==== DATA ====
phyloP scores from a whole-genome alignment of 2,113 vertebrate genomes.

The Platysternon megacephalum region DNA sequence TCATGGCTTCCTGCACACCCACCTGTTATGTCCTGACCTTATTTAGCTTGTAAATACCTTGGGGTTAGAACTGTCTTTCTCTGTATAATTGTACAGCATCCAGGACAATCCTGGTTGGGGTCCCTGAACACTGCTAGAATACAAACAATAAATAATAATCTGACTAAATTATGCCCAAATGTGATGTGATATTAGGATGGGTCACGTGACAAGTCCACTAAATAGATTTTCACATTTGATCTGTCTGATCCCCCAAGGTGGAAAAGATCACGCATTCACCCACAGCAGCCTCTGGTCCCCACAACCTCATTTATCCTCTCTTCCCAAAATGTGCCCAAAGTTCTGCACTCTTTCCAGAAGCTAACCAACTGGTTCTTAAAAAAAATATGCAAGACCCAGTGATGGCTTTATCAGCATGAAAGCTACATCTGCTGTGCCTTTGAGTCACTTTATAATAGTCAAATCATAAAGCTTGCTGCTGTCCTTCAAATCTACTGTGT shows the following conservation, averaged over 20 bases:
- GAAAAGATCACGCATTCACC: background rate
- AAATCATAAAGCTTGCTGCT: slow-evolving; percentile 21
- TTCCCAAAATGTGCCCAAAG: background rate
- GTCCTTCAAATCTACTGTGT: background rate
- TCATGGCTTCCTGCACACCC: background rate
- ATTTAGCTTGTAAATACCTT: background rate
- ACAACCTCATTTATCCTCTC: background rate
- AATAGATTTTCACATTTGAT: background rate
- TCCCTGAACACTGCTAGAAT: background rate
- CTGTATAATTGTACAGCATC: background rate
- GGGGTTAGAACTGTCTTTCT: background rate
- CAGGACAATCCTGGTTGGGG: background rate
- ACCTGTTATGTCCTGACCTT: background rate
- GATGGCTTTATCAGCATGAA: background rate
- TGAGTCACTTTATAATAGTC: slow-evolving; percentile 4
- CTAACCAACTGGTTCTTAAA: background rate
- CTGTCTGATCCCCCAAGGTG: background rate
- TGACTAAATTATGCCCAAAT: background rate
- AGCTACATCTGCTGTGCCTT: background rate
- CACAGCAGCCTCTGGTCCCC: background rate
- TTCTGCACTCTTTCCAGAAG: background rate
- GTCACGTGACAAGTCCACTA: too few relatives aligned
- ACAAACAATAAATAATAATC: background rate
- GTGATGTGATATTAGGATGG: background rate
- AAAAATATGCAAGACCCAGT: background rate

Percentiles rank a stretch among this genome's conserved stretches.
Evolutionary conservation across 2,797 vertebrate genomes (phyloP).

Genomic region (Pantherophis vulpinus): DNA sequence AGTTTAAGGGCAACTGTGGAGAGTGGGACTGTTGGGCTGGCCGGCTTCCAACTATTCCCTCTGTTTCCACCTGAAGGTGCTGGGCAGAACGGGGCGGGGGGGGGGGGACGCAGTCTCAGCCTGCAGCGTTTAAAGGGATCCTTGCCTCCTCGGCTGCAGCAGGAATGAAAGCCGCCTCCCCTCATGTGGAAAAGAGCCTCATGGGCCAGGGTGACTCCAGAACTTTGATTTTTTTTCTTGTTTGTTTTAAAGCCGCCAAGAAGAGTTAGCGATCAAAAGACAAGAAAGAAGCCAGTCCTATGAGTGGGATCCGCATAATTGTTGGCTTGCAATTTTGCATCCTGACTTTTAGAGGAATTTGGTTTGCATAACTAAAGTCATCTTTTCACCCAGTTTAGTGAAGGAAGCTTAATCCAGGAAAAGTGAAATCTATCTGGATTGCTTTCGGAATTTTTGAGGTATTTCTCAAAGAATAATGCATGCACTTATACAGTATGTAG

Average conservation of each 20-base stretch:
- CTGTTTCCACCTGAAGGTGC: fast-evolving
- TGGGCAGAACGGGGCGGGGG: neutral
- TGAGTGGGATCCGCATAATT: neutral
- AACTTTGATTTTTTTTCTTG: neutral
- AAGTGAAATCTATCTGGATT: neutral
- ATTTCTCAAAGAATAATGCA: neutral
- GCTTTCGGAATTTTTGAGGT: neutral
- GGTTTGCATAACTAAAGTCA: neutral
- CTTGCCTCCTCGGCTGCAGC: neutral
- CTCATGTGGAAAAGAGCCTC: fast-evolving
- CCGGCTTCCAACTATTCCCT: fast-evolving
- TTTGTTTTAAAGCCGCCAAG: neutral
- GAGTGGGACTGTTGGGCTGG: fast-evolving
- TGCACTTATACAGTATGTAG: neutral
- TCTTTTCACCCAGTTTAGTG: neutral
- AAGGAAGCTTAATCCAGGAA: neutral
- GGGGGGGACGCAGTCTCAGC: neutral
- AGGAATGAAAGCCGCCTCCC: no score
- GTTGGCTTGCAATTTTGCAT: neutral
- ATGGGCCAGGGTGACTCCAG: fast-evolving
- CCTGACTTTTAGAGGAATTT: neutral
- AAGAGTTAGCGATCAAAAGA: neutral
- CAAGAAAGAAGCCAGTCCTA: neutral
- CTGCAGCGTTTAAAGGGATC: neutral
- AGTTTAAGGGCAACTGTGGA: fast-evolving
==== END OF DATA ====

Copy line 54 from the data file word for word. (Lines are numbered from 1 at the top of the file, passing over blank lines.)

- CAAGAAAGAAGCCAGTCCTA: neutral